My friend and Ricochet Member Maura Pennington has more keen insights on the Millennial generation in her latest for Forbes.com. Having been spoiled by the booming '90s and refusing to lower our high expectations of what we deserve, we're pretty much a generation of Veruca Salts:
Our generation grew up with the Clinton era surplus. We have expectations of certain creature comforts whether they seem incongruous or not. So we shop around for the right yoga instructor because we deserve the best. We are still in the mode of resume-packing extracurriculars.
The excessive accessories, however, are an indication of a larger trend. A huge segment of this generation not only expects an unreasonable standard of living, but they also expect the government to provide such a standard for every last citizen. They believe that health care coverage is a right, even though a right should not come at the expense of other people’s liberty, including the liberty not to participate in economic activity.
They believe that the wealthy must pay more than their fair share because it is just, as if all successful people are swimming in their money like Scrooge McDuck. They believe that education mandates are a productive use of resources, despite all evidence to the contrary and years of failing schools. They want everyone to go to college even as the bubble of tuition inflates with every federal loan. They like to listen to publicly funded radio because quality entertainment should be subsidized (doesn’t look like Michael Bay will be getting his handout any time soon).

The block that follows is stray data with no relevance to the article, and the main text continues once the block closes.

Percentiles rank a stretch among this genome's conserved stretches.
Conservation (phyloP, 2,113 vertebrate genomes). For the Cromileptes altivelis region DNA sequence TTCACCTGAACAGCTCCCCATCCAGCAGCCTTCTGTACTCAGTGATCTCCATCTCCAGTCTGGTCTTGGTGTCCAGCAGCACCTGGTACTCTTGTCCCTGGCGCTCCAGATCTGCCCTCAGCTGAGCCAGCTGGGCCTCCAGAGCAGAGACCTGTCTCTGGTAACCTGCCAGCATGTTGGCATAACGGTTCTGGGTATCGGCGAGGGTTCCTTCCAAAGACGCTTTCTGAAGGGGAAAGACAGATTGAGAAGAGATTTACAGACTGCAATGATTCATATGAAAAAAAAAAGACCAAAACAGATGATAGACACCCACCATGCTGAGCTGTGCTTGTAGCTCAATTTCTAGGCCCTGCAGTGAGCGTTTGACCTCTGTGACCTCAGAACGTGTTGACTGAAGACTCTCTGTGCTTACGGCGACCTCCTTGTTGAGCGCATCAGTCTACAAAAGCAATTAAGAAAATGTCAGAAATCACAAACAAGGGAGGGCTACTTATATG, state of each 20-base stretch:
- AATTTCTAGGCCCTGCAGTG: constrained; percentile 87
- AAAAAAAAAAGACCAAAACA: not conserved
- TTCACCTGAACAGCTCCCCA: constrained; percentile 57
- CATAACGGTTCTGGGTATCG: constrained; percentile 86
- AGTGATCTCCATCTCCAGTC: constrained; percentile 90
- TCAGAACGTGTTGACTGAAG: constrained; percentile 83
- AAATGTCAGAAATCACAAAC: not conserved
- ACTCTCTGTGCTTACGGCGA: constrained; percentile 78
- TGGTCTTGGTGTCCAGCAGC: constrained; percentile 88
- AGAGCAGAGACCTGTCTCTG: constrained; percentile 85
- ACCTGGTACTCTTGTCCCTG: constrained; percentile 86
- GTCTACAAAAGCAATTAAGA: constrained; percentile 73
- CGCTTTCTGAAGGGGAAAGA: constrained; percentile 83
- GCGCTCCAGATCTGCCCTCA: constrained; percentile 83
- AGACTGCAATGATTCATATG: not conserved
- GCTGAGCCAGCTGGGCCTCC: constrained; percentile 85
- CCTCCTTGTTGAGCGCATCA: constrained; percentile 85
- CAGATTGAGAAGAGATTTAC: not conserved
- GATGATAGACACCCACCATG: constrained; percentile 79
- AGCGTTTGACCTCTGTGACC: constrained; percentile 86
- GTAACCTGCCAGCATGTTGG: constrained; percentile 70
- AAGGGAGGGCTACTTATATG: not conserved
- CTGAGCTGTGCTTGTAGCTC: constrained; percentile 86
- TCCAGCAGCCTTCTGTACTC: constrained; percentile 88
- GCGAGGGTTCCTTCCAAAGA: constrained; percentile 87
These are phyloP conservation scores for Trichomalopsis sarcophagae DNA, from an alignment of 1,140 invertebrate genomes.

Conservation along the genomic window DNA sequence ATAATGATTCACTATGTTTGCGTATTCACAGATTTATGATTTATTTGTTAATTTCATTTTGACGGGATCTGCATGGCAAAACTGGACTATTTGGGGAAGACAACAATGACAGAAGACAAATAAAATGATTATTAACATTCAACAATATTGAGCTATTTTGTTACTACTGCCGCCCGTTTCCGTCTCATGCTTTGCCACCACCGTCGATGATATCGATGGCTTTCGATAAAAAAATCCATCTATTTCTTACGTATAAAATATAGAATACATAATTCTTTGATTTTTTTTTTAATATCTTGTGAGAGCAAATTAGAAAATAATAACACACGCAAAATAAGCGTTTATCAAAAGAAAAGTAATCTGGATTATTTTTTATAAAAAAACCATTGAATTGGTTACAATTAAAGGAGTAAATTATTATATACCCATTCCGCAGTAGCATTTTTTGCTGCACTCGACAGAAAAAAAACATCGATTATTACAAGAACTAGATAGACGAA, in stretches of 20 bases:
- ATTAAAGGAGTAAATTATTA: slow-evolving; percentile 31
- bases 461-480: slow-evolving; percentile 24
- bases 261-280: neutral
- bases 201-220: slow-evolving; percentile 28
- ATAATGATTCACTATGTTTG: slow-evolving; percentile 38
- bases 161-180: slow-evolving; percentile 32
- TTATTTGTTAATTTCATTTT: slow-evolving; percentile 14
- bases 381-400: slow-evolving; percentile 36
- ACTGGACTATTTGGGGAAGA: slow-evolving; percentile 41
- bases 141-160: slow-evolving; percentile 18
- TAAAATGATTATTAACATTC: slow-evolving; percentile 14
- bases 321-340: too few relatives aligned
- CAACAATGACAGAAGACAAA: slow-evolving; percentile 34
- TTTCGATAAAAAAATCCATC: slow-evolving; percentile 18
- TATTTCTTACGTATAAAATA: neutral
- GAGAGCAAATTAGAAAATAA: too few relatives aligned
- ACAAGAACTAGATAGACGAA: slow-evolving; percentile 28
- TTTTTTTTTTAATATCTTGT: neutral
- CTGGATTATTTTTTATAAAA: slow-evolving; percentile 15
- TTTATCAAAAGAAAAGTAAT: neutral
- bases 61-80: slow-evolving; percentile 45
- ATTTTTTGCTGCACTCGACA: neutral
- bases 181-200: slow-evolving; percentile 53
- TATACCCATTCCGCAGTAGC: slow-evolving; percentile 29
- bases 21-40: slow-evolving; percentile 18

The list of demands goes on. And, just as some of my peers hardly bat an eye at paying for someone else to clean their messes, most of them rarely understand the cost of all these government services. The idea of cutting funding ignites a burning anger within them. It doesn’t matter what might be cut, it’s just the very idea that we might have to live with less. We’ve never had to live with less in our entire lives. Why start now?